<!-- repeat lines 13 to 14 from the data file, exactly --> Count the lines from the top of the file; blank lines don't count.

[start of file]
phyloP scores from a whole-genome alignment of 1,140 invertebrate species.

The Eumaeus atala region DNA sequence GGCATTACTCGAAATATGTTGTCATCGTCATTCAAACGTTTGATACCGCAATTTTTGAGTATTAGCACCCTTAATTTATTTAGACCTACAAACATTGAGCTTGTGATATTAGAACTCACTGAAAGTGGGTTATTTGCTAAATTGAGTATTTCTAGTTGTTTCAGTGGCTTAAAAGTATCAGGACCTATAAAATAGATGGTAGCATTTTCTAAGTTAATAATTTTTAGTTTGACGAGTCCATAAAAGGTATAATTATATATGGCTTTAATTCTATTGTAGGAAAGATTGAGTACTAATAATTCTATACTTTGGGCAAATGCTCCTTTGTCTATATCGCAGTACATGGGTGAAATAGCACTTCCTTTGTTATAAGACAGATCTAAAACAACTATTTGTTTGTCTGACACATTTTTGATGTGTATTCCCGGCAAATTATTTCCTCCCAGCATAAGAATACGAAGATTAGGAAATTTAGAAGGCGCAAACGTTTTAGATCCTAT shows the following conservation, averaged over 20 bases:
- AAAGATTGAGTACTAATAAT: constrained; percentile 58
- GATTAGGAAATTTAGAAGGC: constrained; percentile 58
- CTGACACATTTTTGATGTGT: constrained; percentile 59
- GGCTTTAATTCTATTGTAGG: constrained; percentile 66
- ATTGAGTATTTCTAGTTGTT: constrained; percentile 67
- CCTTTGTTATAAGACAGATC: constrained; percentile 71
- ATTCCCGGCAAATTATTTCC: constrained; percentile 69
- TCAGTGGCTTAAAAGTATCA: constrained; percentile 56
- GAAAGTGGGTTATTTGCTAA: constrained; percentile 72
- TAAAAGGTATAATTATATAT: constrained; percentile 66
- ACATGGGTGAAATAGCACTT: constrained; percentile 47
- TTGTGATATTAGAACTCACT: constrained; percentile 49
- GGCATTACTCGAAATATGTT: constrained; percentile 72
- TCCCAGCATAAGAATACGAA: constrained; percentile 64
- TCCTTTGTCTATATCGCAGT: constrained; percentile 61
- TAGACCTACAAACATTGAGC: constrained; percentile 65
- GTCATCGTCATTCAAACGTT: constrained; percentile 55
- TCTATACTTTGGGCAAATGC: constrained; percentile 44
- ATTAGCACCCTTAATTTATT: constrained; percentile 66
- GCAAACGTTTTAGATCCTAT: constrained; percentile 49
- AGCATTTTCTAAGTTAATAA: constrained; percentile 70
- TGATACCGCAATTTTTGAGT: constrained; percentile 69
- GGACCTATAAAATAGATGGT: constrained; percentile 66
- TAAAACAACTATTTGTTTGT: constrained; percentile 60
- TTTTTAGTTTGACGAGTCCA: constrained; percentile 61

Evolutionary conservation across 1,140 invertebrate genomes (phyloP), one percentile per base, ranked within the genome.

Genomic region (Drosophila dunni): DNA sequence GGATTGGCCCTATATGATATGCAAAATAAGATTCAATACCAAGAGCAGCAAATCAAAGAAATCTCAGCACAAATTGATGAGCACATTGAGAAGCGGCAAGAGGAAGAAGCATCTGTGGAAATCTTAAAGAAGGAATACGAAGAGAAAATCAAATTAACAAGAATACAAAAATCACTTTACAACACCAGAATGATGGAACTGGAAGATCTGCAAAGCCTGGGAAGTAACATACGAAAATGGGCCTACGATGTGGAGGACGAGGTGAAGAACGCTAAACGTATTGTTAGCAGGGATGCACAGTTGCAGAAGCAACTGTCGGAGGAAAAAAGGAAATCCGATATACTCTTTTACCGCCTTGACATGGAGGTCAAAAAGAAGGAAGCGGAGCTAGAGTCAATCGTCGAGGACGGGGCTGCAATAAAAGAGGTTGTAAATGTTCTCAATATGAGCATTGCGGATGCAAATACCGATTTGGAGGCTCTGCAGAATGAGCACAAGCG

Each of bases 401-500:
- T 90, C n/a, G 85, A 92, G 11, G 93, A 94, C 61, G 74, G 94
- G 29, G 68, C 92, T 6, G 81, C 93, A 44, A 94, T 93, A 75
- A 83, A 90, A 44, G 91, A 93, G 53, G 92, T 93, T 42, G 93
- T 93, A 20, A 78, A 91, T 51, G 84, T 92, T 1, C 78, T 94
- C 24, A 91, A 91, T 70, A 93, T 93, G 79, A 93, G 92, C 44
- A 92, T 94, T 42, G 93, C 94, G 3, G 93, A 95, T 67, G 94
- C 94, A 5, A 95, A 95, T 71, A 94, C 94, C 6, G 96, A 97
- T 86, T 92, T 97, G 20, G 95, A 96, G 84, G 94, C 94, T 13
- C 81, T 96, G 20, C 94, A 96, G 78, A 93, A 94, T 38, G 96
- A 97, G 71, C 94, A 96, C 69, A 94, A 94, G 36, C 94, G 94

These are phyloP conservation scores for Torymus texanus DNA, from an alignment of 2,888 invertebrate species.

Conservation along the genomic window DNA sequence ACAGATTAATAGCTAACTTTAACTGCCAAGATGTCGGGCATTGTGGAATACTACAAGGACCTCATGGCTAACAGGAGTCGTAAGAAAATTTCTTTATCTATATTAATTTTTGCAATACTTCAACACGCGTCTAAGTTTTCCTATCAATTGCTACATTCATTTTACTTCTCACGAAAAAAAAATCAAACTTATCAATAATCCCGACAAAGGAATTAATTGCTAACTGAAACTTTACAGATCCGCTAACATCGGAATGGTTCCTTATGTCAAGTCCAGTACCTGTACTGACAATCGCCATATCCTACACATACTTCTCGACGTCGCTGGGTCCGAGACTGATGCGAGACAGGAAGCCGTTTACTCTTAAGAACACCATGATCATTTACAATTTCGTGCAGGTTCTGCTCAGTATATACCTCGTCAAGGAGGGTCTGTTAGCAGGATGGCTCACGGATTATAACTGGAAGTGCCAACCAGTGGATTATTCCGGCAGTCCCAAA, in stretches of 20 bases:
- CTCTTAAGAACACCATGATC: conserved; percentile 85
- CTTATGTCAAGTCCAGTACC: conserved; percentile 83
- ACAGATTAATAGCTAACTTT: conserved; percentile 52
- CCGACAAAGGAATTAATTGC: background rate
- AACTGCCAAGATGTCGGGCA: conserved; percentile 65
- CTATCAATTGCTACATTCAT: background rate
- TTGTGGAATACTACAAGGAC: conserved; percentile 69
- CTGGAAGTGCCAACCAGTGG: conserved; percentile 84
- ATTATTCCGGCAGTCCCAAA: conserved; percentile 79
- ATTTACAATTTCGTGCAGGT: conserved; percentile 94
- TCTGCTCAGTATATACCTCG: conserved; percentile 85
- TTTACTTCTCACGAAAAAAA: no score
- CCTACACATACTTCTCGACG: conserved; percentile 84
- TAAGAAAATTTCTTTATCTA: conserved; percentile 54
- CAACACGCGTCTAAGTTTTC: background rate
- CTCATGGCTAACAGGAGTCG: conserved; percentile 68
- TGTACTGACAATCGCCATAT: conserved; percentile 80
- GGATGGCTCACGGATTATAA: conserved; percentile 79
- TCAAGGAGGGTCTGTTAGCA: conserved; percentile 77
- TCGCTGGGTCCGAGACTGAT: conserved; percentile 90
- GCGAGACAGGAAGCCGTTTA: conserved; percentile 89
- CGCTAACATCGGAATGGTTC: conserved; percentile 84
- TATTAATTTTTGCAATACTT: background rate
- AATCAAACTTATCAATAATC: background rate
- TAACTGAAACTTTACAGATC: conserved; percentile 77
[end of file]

- ACATGGGTGAAATAGCACTT: constrained; percentile 47
- TTGTGATATTAGAACTCACT: constrained; percentile 49